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Publication numberUS5324098 A
Publication typeGrant
Application numberUS 07/992,950
Publication dateJun 28, 1994
Filing dateDec 17, 1992
Priority dateDec 17, 1992
Fee statusPaid
Also published asCA2150246A1, CA2150246C, DE673468T1, DE69330101D1, DE69330101T2, EP0673468A1, EP0673468A4, EP0673468B1, WO1994013932A1
Publication number07992950, 992950, US 5324098 A, US 5324098A, US-A-5324098, US5324098 A, US5324098A
InventorsTed R. Massa, John J. Prizzi
Original AssigneeKennametal Inc.
Export CitationBiBTeX, EndNote, RefMan
External Links: USPTO, USPTO Assignment, Espacenet
Cutting tool having hard tip with lobes
US 5324098 A
Abstract
A cutting tool for use in excavating an earth formation comprising an elongate tool body having a hard tip being affixed to the forward end thereof. The hard tip has a plurality of integral, coaxial sections including an integral ribbed section which presents a plurality of longitudinal ribs about the circumference thereof. The tip further includes an integral lobed base section which presents a plurality of radially extending lobes. An integral transition region provides a transition between the ribbed section and the base section.
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Claims(20)
What is claimed is:
1. A hard tip for attachment at a joint to a tool body of an excavation tool for impinging an earth formation, the hard tip comprising:
an integral lobed section presenting a plurality of radially extending lobes having a peripheral edge axially forward of the joint for protecting said tool body from wear caused by said tip impinging said earth formation.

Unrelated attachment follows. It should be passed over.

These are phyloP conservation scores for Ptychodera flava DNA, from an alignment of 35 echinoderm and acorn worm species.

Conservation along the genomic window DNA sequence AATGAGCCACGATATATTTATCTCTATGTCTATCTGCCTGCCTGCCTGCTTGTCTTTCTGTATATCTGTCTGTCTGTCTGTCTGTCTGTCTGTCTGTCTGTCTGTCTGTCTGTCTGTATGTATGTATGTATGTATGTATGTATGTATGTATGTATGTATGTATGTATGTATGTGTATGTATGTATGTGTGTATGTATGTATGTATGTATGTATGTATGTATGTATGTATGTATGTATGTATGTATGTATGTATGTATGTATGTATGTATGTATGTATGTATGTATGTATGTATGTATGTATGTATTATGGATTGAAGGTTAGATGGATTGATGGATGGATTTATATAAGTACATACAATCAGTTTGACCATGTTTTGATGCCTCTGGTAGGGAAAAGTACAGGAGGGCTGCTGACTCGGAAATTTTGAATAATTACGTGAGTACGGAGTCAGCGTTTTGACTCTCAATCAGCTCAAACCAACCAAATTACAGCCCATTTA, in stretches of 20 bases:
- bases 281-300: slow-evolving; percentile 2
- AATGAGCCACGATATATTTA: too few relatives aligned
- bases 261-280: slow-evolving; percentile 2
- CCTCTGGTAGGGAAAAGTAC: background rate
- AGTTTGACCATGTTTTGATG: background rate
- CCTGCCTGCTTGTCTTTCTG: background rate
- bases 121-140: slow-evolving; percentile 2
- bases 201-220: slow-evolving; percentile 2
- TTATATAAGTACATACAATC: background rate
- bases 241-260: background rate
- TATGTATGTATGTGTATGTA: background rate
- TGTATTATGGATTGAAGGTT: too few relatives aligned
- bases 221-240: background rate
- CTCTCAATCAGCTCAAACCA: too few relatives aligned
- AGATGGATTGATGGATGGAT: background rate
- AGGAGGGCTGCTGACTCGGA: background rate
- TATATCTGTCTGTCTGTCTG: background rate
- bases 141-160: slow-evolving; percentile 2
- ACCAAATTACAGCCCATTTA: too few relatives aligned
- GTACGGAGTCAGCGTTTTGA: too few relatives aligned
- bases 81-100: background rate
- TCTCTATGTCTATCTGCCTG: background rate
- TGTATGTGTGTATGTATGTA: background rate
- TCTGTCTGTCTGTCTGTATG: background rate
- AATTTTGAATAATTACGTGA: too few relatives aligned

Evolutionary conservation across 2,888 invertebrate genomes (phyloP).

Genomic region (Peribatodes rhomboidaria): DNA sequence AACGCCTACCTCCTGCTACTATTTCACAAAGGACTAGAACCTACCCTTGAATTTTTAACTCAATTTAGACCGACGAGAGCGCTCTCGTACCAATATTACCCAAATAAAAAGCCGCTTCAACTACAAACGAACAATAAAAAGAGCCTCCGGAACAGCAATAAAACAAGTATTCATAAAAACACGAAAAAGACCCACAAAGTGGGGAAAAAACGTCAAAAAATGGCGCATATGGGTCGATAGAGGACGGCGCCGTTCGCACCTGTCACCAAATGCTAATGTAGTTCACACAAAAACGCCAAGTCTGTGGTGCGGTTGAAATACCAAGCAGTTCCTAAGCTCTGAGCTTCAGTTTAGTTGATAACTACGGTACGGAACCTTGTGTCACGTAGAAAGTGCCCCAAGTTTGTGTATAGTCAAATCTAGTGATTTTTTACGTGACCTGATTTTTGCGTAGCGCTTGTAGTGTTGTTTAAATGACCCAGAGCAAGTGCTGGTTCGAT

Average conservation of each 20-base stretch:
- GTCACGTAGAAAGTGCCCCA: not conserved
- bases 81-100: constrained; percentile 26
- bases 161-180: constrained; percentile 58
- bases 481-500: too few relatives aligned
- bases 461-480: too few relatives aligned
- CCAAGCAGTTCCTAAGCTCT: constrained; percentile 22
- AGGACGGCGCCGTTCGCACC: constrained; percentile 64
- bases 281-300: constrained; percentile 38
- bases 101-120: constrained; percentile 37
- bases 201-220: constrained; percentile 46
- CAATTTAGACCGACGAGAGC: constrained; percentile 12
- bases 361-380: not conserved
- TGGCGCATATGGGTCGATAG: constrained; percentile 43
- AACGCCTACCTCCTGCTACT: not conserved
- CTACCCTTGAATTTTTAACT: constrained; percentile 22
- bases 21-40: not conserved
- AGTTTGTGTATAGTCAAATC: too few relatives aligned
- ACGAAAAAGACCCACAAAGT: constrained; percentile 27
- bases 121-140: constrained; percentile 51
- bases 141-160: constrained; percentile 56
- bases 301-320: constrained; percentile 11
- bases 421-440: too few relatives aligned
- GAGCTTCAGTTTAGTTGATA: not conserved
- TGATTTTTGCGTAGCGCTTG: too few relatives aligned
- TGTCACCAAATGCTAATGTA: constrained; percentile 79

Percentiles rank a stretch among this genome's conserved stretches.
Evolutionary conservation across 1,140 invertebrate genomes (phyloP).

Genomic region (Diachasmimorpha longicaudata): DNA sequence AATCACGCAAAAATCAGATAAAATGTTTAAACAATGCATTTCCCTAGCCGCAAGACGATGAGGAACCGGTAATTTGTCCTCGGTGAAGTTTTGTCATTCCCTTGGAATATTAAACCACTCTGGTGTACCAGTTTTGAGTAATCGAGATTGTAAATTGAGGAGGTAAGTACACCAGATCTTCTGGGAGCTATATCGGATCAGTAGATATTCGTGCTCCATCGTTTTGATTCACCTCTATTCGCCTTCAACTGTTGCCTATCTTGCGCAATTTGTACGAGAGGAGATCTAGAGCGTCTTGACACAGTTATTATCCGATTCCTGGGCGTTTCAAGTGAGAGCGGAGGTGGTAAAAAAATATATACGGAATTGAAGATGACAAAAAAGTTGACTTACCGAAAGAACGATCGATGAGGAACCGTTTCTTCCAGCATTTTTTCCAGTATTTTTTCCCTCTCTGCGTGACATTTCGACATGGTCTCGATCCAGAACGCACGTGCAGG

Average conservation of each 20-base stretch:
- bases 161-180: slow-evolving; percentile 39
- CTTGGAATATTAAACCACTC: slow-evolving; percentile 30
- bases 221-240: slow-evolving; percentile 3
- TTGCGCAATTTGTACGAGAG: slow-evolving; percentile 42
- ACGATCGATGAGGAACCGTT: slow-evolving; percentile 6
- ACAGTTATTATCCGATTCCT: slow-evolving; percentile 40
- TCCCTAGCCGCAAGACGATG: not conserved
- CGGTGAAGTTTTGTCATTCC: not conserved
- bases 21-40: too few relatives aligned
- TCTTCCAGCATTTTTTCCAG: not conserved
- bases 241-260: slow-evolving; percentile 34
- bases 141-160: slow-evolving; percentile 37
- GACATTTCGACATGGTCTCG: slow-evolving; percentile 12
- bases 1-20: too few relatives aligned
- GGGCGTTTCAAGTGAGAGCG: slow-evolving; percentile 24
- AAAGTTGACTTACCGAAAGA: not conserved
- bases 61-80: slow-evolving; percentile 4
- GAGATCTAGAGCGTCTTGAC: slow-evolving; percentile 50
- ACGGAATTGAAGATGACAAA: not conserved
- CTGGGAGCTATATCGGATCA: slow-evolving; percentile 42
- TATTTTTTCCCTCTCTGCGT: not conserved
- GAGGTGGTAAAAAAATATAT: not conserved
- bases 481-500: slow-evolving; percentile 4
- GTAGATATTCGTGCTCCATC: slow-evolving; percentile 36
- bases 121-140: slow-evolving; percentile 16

2. The hard tip according to claim 1 wherein said peripheral edge of said lobed section presents a sinuous shape.
3. The hard tip according to claim 1 further including an integral seating section axially rearward of said lobed section.
4. The hard tip of claim 3 wherein the seating section presents a plurality of radially extending seating lobes having a peripheral edge.
5. The hard tip of claim 4 wherein the peripheral edge of the seating section presents a sinuous shape.
6. A hard tip for attachment to a tool body of an excavation tool for impinging an earth formation, wherein the tool has a socket contained therein, the hard tip comprising,
an integral seating section being received within the socket said integral seating section presenting a radially extending lobe that registers with a corresponding lobe in the socket.
7. The hard tip of claim 6 including a plurality of the radially extending lobes wherein each one of the lobes registers with its corresponding lobe in the socket.
8. The hard tip of claim 7 wherein the plurality of radially extending lobes has a peripheral edge which presents a sinuous shape.
9. The hard tip of claim 6 including at least a pair of the radially extending lobes wherein the lobes are diametrically opposed to each other, and each of the lobes registers with its corresponding lobe in the socket.
10. A cutting tool for excavating an earth formation whereby such excavation creates abrasive cuttings, the cutting tool comprising:
an elongate tool body having opposite forward and rearward ends;